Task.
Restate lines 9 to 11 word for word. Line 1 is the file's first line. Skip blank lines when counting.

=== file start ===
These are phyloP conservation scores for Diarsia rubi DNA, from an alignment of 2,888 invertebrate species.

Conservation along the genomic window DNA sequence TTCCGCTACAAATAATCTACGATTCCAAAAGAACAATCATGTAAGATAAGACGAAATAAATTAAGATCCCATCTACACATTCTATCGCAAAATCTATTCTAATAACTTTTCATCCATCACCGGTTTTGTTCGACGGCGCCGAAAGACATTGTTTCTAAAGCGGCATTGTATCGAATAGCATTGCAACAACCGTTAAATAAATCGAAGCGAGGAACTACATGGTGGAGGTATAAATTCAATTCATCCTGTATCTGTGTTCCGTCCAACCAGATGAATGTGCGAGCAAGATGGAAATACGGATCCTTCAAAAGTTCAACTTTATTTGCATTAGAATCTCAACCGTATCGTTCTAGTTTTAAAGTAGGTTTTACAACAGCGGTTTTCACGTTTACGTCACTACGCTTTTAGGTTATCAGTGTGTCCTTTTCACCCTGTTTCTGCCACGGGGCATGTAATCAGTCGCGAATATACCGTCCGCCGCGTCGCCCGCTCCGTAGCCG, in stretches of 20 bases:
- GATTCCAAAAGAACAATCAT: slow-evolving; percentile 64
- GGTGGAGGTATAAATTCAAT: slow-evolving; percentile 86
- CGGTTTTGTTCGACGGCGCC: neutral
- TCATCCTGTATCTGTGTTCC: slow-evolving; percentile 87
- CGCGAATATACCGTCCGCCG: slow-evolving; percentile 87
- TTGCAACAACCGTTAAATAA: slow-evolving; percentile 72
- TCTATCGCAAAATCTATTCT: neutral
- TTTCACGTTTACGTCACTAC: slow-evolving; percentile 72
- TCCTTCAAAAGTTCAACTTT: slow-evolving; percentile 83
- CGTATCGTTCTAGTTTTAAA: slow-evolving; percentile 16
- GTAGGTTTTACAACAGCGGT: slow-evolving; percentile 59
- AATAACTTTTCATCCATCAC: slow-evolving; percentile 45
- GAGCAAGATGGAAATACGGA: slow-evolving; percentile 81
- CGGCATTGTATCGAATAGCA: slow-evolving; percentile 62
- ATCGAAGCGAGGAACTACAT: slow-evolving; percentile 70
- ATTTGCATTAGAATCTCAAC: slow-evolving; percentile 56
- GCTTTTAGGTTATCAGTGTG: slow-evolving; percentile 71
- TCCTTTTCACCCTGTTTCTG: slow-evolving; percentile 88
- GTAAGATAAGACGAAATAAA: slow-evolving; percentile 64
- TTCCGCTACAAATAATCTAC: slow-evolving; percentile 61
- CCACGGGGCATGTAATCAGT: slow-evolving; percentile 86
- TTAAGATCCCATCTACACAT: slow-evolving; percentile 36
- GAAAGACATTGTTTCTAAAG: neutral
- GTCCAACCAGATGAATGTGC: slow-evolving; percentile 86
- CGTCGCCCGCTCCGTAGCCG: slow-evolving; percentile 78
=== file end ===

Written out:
- TCTATCGCAAAATCTATTCT: neutral
- TTTCACGTTTACGTCACTAC: slow-evolving; percentile 72
- TCCTTCAAAAGTTCAACTTT: slow-evolving; percentile 83